I bill myself as a data scientist. After all, 50% of any GIS or cartography project, in general, involves data wrangling. Knowledge of statistics and geo-specific analytics is imperative to getting complex maps right. Of course, as with many tech fields, tools are always changing and there always seems to be something new to learn.
However, I take issue with this little snippet in Sunday’s NY Times from David J. Hand. When speaking about geographic clusters* he wags his finger at us and pontificates, “…if you do see such a cluster, then you should work out the chance that you would see such a cluster purely randomly, purely by chance, and if it’s very low odds, then you should investigate it carefully.” See the short article here.
Granted, he’s probably reacting to the surfeit of maps that have been circulating the internet claiming to prove this, that or the other, when in fact they are mostly bogus. For example, Kenneth Fields tweeted this abomination this morning:
— Kenneth Field (@kennethfield) February 24, 2014
Jonah Atkins has created a github location for sharing remedies to bad maps like the above called Amazing-Er-Maps (this is itself in reaction to the name “Amazing Maps,” which has been given to a twitter account that showcases maps of questionable quality at times.)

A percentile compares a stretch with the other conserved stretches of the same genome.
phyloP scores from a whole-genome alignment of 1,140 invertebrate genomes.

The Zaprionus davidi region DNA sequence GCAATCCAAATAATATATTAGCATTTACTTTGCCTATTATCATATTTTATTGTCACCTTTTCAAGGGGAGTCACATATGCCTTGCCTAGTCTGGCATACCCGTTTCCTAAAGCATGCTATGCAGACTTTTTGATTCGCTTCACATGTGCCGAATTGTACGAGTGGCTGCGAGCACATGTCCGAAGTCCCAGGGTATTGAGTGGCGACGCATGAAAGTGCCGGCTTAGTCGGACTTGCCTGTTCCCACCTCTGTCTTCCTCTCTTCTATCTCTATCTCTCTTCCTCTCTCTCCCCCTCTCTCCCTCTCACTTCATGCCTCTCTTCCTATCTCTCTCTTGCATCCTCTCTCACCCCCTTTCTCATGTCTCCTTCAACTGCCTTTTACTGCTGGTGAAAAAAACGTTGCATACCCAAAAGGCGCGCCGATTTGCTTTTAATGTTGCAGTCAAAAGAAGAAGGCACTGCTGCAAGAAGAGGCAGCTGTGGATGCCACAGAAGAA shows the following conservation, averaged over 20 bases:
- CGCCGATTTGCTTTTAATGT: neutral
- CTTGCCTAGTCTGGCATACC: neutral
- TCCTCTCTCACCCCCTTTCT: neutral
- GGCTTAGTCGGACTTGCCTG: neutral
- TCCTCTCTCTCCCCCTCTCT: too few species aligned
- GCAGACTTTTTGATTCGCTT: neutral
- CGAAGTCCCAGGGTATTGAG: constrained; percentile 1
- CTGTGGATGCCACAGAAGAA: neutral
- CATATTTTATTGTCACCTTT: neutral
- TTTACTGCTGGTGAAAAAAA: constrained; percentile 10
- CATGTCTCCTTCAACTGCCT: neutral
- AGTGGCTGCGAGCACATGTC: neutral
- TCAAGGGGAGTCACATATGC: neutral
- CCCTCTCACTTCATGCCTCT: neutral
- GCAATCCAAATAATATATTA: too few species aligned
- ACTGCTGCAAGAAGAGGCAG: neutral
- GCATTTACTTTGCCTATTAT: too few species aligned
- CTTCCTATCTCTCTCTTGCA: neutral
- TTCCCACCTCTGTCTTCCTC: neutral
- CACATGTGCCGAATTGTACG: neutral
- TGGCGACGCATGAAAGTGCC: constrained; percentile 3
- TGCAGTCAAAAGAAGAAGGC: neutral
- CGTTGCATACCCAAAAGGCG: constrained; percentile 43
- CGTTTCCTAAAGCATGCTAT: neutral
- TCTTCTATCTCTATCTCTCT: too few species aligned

Amazing-Er-Maps, as I understand it, is a place for you to upload a folder that contains the link to a bad map and a new map that is similar but does a better job. You include the data and the map as well as any code that goes with it. It’s a fabulous idea. Don’t just complain about bad maps, seek to make them better in a way that the whole community can gain inspiration from and learn from. Check it out, Jonah’s already got it going with several fun examples. Super warm-fuzzies.
Circling back to Mr. Hand, he has a point: we need to apply sound statistical and mathematical reasoning to our datasets and the maps we make from them. For example, when I was helping the Hood Canal Coordinating Council map septic system points, I didn’t just provide maps for them to visually inspect for clusters of too-old septics, I produced a map of statistically significant clusters of the too-old septics using hierarchical nearest neighbor clustering, which provides a confidence level for the chance that the cluster could be random.
The point is, those who are already practicing sound data mapping practices don’t like to be lumped in with the creators of maps that are produced–let’s face it–as sensational products. Our little map community is challenging those bad maps out there, creating great ones for our clients and bosses, and continuing to learn to make them better. Give us a bit more credit here and check out some of the really amazing things we’ve done.
*On an exciting note, “geographic clusters” makes main-stream news media!